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Significant nuclear-related news items in perspective. For previous items, see the Archive.

8 & 15 March 2019

Further two US reactor licence renewals

The US Nuclear Regulatory Commission (NRC) has renewed the operating licence of Entergy’s Waterford 3 nuclear power plant to 2044, and NextEra’s Seabrook plant to 2050. These reactors are PWRs of 1165 MWe and 1251 MWe net respectively. This brings to 94 the total of US power reactors granted 20-year licence extensions to take their operating lives to 60 years. Two more applications are expected.

Thus 92 of the 98 operating US power reactors are likely to have 60-year operating licences, with owners undertaking major capital works to upgrade them at around 30-40 years.  By 2017, 56 out of 65 US PWRs had replaced their original steam generators with more durable ones, involving a 3-month outage. About 45 PWRs have also replaced reactor pressure vessel heads, and BWRs may need to replace core shrouds. Upgrades of instrument and control systems are also a priority, with all US plants originally having analogue I&C systems. The owners of Davis-Besse invested almost $1 billion for its mid-life refurbishment to take it to 2037. The licence renewal review process itself typically costs $16-25 million, and takes several years for NRC to process.

NRC is now considering the first three of about 20 anticipated second licence renewal applications to extend operating lives from 60 to 80 years.
WNN 13/3/19.  USA NP

US government affirms support for nuclear zero emission credits

The US Energy Secretary says that he and the Department of Energy (DOE) support US states that put in place provisions to support nuclear power on a similar basis to renewables. The need to assure reliable supply of electricity is becoming more obvious, especially in the northeast, despite pushback against nuclear support from fossil fuel and environmentalist lobbies. In Pennsylvania the legislature is debating new rules to include nuclear power to operate under its Alternative Energy Portfolio Standards Act with renewables. Nuclear power plants generate 42% of its electricity and 93% of its zero-carbon power. The DOE supports such programs run by states that do not rely on the federal government.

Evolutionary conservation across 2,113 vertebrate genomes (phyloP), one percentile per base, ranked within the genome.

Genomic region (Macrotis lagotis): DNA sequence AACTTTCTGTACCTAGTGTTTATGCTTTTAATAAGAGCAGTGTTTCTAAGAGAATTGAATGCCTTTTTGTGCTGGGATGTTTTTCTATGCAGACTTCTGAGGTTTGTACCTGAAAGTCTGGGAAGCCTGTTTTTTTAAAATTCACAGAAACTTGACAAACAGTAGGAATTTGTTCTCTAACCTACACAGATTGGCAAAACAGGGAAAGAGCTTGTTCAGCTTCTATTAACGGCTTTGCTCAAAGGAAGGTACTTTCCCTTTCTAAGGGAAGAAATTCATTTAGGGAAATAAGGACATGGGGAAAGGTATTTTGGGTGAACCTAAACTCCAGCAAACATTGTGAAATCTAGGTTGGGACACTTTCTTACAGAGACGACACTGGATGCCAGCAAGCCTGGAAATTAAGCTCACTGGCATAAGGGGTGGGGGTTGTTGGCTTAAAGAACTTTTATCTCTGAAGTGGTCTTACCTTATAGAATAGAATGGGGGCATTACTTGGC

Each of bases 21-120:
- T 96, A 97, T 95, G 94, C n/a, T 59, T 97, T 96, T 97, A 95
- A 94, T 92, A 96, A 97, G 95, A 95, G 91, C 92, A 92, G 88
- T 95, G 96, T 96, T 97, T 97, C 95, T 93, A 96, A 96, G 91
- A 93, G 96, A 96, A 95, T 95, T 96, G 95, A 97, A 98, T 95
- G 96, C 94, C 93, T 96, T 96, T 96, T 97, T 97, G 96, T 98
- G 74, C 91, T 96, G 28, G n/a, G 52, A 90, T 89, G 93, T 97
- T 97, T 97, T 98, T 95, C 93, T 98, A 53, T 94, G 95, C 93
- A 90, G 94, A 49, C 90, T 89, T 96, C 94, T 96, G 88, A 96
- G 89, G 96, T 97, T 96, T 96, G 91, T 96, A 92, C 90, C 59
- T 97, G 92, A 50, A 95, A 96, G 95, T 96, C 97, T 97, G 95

New York state, Illinois, Connecticut, and New Jersey all have some kind of zero emission credit schemes applying to nuclear power, Pennsylvania and Ohio have legislation pending. These address the problem of several US nuclear plants being economically threatened by competition from low-cost natural gas from fracking, and subsidised wind capacity. In June 2017 MIT's Center for Energy and Environmental Policy research published a study showing that saving US nuclear "would come at a cost of $4-7/MWh on average in these markets, which is much lower than the cost of subsidizing wind power." The zero emission credits for New York are currently $17.54/MWh, those in Illinois $16.50/MWh, while the current US Production Tax Credit level for renewables is $23/MWh.
Platts 13/3/19.  USA NP

22 February & 1 March 2019

USA launches new test reactor program

The US Department of Energy has launched its Versatile Test Reactor (VTR) program, set up under the Nuclear Energy Innovation Capabilities Act 2017 and run by the Idaho National Laboratory (INL). The program was funded, with bipartisan support, last year. The VTR, or versatile fast neutron source, will provide leading-edge capability for testing of advanced nuclear fuels, materials, instrumentation, and sensors, with accelerated neutron damage rates 20 times greater than current water-cooled test reactors.

GE-Hitachi is working with INL to adapt its PRISM as a test reactor under this program for R&D, though the PRISM design is currently as a 311 MWe power reactor, derived from earlier US designs. The VTR is to be operational at INL by the end of 2025, closing an extraordinary 30-year gap since EBR-II fast reactor closed in 1994 by political edict. This was a major setback to US nuclear research, and over this period the USA has been progressively overtaken in nuclear technology. The only other fast-neutron test reactor operating is BN-60 in Russia, to be replaced after 2020 by MBIR, now under construction there.
Research reactors, Fast reactors

Australian uranium deposit approaches operation after 47 years development

Boss Resources has announced completion of the optimisation testwork program, the first phase of the restart strategy for its 100% owned Honeymoon uranium project in South Australia. While the deposit, 80 kilometres north west of Broken Hill, was mined briefly by a previous owner, it has been effectively under development since its discovery in 1972.  The orebody 70-130 metres deep and amenable to mining by in situ leaching, though the groundwater has high chloride levels, which is one of the reasons for the drawn-out development with a succession of about ten different equity holders – Australian, US, Russian and Japanese.  While well over $100 million has been spent on it, Boss Resources acquired it in 2015 for A$ 11.5 million and has made a fresh approach with process improvements. It is expected to ramp up to producing 1230 tU per year when it is commissioned.
WNN 28/2/19.  Australian mines

 


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